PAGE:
Nicholas Jones

Nicholas Jones is the New Zealand Herald’s education reporter.

Schools divided along wealth lines

NZ increasingly split into institutions for the haves and the have-nots, according to an international survey

Stone Asby, Tamaiti Atkinson, Quintin Brough and Meihawai Bell, in the school's reading programme. Photo / Richard Robinson
Stone Asby, Tamaiti Atkinson, Quintin Brough and Meihawai Bell, in the school's reading programme. Photo / Richard Robinson

New Zealand schools have less of a mix of rich and poor students than in the past, a new report shows.

Principals have reported the growing division, and say some parents are driving their children large distances to avoid local schools.

The international survey of primary school principals found that in New Zealand the separate concentration of disadvantaged and well-off students has become more marked.

The findings are contained in a Ministry of Education analysis of global education rankings known as the Progress in International Reading Literacy Study (PIRLS).

Principals in all countries were asked to estimate the proportions of students in their school that came from economically disadvantaged backgrounds, and the proportion from well-off homes.

From the first test in 2001 to the most recent in 2010/11, there was an increase in the proportion of Year 5 students attending schools with mainly more affluent students, from 20 to 30 per cent.

This was largely due to a decrease in the proportion attending schools where the composition was judged to be more even.

The proportion of students at schools where more than 50 per cent of the roll were identified as disadvantaged increased over the same period from 18 to 22 per cent.

Principals Federation president Phil Harding said he was not surprised by the report. Initiatives such as National Standards contributed to a false impression that student achievement data was a fair measure of a school.

"In Christchurch, we see parents driving significant distances across the city to access the schools that they perceive to be better. [But] wealthy students achieve highly wherever they are.

"A school with more disadvantaged children may be doing a far better job of raising achievement than a high-decile school that is just ticking along. All we are doing is creating a market where people who can choose, do choose, and people who can't end up ghetto-ised."

But Education Minister Hekia Parata said National Standards would help address problems identified in the PIRLS analysis. "It allows us to look at how best we can support all children and target those who are falling behind much earlier to give them the help they need."

Ms Parata said socio-economic status or decile was "not destiny". There were many examples of schools and students from low-decile areas achieving strong results.

"Educationally, the evidence is that students can make good progress based on the quality of teaching they get, not on their socio-economic background."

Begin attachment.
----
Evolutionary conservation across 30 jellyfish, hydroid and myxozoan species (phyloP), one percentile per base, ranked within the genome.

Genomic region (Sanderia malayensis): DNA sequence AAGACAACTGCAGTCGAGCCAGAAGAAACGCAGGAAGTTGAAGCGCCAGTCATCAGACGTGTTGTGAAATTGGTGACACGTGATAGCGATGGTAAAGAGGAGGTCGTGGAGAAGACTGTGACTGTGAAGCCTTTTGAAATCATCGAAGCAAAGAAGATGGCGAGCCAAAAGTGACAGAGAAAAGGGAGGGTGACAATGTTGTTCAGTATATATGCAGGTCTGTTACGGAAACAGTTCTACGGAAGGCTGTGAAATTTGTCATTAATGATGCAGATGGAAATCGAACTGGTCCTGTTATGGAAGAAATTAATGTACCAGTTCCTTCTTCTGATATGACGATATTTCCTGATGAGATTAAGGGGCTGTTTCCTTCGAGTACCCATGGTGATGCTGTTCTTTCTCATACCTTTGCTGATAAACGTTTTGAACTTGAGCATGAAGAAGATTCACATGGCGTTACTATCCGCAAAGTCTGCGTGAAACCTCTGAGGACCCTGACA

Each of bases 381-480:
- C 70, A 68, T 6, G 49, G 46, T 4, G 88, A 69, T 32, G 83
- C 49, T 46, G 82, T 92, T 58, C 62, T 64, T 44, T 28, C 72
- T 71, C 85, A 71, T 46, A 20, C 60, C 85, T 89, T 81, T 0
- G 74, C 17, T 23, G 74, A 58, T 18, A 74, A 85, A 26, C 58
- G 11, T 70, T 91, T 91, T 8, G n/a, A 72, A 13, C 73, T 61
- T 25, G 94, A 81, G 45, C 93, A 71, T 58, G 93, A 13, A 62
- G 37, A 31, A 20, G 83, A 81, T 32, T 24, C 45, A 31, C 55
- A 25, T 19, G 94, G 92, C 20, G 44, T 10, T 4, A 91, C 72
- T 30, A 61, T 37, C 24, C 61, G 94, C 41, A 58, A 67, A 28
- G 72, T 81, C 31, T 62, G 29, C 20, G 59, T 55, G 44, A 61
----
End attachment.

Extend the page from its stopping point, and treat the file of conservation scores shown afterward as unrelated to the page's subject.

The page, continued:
While the report looked at primary schools, Dr Cathy Wylie of the NZ Council for Educational Research said a similar trend existed for secondary schools.

Her own survey of secondary schools, which included 1,477 parents, found that 40 per cent of parents sent their children to a secondary school that was not their closest school - usually to a higher-decile school.

Nationally, Dr Wylie said students in decile 1 to 3 schools declined by 12 per cent from 2000 to 2011, while the numbers in decile 8 to 10 schools grew by 23 per cent.

Secondary schools, more than primary schools, were in competition with each other for students, and many low-decile schools were less able to attract their community's higher-performing students.

Increasing property prices were also partly responsible, Dr Wylie said.

Edgewater College principal Allan Vester, chair of the NZ Secondary Principals Council, said more parents now viewed "having the right connections" as vital, rather than simply hard work and ability.

"Education has traditionally been a way to change your life prospects and social position and that is something that should be treasured by our society."


Literacy programme addressing the big picture

Staff and parents at Manurewa's Finlayson Park School have worked hard to avoid adding to the yawning gap in achievement between high- and low-decile schools.

The decile 1 primary school of about 900 pupils has started a literacy programme that has led to a significant improvement in reading results.

It is a result not seen elsewhere. A new report shows about 50 per cent of Year 5 students in decile 1 and 2 schools reached the international intermediate benchmark in the Progress in International Reading Literacy Study test, compared with 90 per cent of their counterparts in decile 9 and 10 schools.

Sandra Carley, Finlayson Park's associate principal, said that for many students at her school, those deficits started at a young age.

The effects of not having books in the home or a goodnight story are well studied. In the 1980s, psychologists in the United States found that by the time children from poor families were 4, they had heard 32 million fewer words than those with professional parents.

Dr Sharad Paul, who founded the Baci Foundation to donate books to schools and who teaches creative writing in low-decile schools, said the gap between haves and have-nots was widening.

The skin cancer specialist began his programmes after realising some children in low-decile schools were reading books that their peers in higher-decile schools had read three years earlier.

At Finlayson Park, remedial sessions, a summer holiday programme and evenings for parents are getting results.

"It's trying to build up that encouragement, to make it a treasure and spend time with your child, even if it's only 10 quality minutes," Ms Carley said.

- NZ Herald

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